He dragged the tip lightly down his chin and across his throat. “Such a beautiful canvas,” he murmured, “ready to be painted in blood. Shall we see what new masterpiece awaits us today?”

“Please don’t,” Dean whispered. He didn’t care how weak and pathetic he sounded. He was long since passed caring.

“But Dean, you love our sessions together. You never want them to stop. Isn’t that what you told me?”

God, he wanted nothing more than to be free from the fear and the pain. But the alternative…

“You enjoy being on the rack. Spread-eagled for my viewing pleasure.” Alastair raked his eyes slowly down Dean’s body and back up again, a smirk playing on his lips. “Bondage play,” he breathed. “Chains around your wrists and ankles, meat hooks embedded in your flesh. Vulnerable. Helpless. The sweet anticipation of the tortures that await you. Never knowing when the pain will begin.” He twisted the blade in the hollow of Dean’s collarbone, slowly, painstakingly, pressing deeper until the skin broke and blood welled up to the surface. He leaned in close, his free hand slipping into Dean’s hair to pull his head back, and lapped at the crimson flow with his tongue. Then he bit down, hard.

The smile he offered Dean dribbled with blood.

Dean closed his eyes. He couldn’t bear to watch.

Fire lanced through his stomach. Dean’s eyes snapped open in shock.

Alastair tutted, dragging the blade out of his gut. “Now see what you made me do? It is bad manners to look away from me, Dean.”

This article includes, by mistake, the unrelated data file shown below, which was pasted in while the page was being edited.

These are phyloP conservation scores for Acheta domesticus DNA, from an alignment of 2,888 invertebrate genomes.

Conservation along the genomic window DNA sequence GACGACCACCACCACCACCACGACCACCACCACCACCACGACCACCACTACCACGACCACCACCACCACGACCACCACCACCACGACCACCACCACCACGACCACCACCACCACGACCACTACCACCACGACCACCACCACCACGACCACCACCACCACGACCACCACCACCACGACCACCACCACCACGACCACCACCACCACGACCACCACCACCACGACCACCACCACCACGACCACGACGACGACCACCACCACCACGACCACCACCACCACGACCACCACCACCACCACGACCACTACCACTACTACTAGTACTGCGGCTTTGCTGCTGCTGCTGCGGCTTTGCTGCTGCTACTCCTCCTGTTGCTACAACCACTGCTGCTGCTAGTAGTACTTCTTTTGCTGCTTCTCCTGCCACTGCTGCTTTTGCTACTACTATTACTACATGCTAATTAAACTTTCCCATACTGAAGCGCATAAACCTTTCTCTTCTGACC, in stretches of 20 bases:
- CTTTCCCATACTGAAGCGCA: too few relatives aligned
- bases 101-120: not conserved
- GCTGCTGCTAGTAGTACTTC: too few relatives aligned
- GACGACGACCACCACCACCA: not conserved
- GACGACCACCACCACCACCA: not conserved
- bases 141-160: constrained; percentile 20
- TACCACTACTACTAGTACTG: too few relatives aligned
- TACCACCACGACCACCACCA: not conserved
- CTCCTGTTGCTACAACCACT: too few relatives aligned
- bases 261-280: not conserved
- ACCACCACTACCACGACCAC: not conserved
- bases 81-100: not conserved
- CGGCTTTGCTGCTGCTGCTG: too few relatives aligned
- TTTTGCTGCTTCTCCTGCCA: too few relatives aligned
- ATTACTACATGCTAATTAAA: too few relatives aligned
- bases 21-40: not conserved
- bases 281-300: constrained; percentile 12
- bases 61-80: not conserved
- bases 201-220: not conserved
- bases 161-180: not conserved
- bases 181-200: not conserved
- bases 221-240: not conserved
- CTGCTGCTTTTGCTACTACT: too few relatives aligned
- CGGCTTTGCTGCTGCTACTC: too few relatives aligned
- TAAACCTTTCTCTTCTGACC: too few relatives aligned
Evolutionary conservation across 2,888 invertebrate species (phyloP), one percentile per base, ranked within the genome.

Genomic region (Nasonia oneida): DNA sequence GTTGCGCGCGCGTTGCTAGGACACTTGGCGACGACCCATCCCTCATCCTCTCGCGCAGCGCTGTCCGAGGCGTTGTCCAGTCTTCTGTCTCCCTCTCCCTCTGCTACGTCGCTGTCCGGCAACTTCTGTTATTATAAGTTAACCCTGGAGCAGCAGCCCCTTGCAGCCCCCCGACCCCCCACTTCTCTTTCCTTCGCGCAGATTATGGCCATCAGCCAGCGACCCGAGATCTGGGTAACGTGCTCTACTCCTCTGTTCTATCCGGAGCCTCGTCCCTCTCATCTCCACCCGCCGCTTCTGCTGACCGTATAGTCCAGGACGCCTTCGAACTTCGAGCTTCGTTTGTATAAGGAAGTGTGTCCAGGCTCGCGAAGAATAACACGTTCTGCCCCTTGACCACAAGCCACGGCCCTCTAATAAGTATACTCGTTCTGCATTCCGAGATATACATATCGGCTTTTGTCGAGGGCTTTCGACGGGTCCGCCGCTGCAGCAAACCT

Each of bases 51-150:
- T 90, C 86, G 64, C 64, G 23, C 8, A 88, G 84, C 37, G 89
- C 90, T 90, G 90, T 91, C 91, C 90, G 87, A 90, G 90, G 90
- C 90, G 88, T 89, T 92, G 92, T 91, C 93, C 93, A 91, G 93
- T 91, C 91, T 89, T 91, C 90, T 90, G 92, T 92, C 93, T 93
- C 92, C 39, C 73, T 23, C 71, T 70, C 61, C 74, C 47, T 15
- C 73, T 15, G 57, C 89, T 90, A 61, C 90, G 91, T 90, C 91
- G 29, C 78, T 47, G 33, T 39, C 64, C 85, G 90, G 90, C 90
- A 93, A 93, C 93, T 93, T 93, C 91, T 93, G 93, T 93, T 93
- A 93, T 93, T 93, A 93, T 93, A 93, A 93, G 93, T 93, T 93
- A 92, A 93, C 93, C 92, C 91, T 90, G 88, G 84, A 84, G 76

“S-sorry.”

“That’s better. Now, watch closely. You will need these skills someday.” He cut a small incision into Dean’s chest, then used his well-trimmed claws to pull the wound open wider, splitting the skin in a long jagged line. “Maximum pain, minimal damage,” Alastair stated calmly over Dean’s scream. “Then, to maximise trauma…” He dug his claws in deeper, ripping, tearing, burrowing inside. When he pulled his hand out he held a fistful of intestines. “Beautiful, aren’t they? That is the wonderful thing about Hell. I can turn you completely inside out and you won’t die because you’re already dead. You get to be aware of every single sensation, every exquisite ounce of pain. Would you like to see your heart? You can watch it beat in frantic terror as I crush it in my fist.”

Alastair took his time, peeling Dean’s skin off layer by layer. He discarded shredded globules of flesh, shaking them off his fingers to drop into the rapidly expanding pool of blood beneath their feet. He tore into muscles and shattered bones like glass. He reached in and gripped Dean’s spine, snapping it in half with a brutal yank that almost ripped it out of his body. He rummaged through Dean’s insides, swirling organs into slush, pulling his heart out as promised. He ensured it remained connected by a few critical nerves so Dean could feel it be reduced to pulp in the demon’s hand.

Alastair laughed as Dean screamed until his vocal chords swelled and burst. He destroyed him piece by piece, leaving his eyes until the very last, forcing Dean to bear witness to his own destruction.

Only when there was nothing left did Alastair take a step back.

The soul repaired itself, as it always did, but it was a little more broken, a little more damaged than before.

Dean opened brand new eyes to see that he was whole again.

Alastair stood nearby, running his hands through the flame of a torch to sanitise them.

“You have the power to end this, Dean,” he said. “I can take you off that rack.”

It took all the strength Dean possessed to shake his head.

“The torture is going to happen either way. You’re not saving anyone. The only person you can save is yourself.”

“I…won’t…hurt…anyone,” Dean rasped.

“Pity. I’ll see you tomorrow, Dean.”

He walked away, leaving Dean alone.

Dean sagged in his chains, lacking the energy to stand even through the meat hooks pulled agonisingly at his flesh. His head dropped.

Tears fell.

ooOOoo